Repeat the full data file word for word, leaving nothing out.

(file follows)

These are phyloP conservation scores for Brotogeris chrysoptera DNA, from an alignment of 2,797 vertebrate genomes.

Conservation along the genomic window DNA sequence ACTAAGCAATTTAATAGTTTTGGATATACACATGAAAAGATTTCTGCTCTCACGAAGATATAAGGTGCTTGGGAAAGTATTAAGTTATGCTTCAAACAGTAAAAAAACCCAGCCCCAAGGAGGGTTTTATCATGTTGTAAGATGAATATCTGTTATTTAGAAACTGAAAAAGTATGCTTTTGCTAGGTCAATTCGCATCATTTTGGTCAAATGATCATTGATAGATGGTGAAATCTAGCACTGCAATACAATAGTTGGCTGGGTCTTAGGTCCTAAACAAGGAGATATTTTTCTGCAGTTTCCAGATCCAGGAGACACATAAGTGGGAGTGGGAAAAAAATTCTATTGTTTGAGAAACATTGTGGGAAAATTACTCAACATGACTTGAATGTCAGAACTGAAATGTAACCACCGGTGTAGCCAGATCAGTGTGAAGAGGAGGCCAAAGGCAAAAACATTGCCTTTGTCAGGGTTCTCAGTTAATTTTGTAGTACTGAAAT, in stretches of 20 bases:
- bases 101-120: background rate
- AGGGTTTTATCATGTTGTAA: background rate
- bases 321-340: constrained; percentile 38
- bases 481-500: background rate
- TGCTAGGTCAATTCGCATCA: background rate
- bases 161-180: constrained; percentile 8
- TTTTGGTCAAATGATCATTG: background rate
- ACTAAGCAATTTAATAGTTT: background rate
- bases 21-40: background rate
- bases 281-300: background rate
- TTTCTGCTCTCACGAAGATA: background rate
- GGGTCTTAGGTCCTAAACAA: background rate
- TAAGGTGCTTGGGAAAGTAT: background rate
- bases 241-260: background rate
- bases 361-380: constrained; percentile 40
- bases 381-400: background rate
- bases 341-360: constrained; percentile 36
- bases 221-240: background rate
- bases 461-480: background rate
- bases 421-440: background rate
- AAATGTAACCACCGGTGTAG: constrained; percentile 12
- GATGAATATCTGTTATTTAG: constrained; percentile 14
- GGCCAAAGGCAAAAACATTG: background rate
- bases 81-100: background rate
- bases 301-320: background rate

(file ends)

These are phyloP conservation scores for Brotogeris chrysoptera DNA, from an alignment of 2,797 vertebrate genomes.

Conservation along the genomic window DNA sequence ACTAAGCAATTTAATAGTTTTGGATATACACATGAAAAGATTTCTGCTCTCACGAAGATATAAGGTGCTTGGGAAAGTATTAAGTTATGCTTCAAACAGTAAAAAAACCCAGCCCCAAGGAGGGTTTTATCATGTTGTAAGATGAATATCTGTTATTTAGAAACTGAAAAAGTATGCTTTTGCTAGGTCAATTCGCATCATTTTGGTCAAATGATCATTGATAGATGGTGAAATCTAGCACTGCAATACAATAGTTGGCTGGGTCTTAGGTCCTAAACAAGGAGATATTTTTCTGCAGTTTCCAGATCCAGGAGACACATAAGTGGGAGTGGGAAAAAAATTCTATTGTTTGAGAAACATTGTGGGAAAATTACTCAACATGACTTGAATGTCAGAACTGAAATGTAACCACCGGTGTAGCCAGATCAGTGTGAAGAGGAGGCCAAAGGCAAAAACATTGCCTTTGTCAGGGTTCTCAGTTAATTTTGTAGTACTGAAAT, in stretches of 20 bases:
- bases 101-120: background rate
- AGGGTTTTATCATGTTGTAA: background rate
- bases 321-340: constrained; percentile 38
- bases 481-500: background rate
- TGCTAGGTCAATTCGCATCA: background rate
- bases 161-180: constrained; percentile 8
- TTTTGGTCAAATGATCATTG: background rate
- ACTAAGCAATTTAATAGTTT: background rate
- bases 21-40: background rate
- bases 281-300: background rate
- TTTCTGCTCTCACGAAGATA: background rate
- GGGTCTTAGGTCCTAAACAA: background rate
- TAAGGTGCTTGGGAAAGTAT: background rate
- bases 241-260: background rate
- bases 361-380: constrained; percentile 40
- bases 381-400: background rate
- bases 341-360: constrained; percentile 36
- bases 221-240: background rate
- bases 461-480: background rate
- bases 421-440: background rate
- AAATGTAACCACCGGTGTAG: constrained; percentile 12
- GATGAATATCTGTTATTTAG: constrained; percentile 14
- GGCCAAAGGCAAAAACATTG: background rate
- bases 81-100: background rate
- bases 301-320: background rate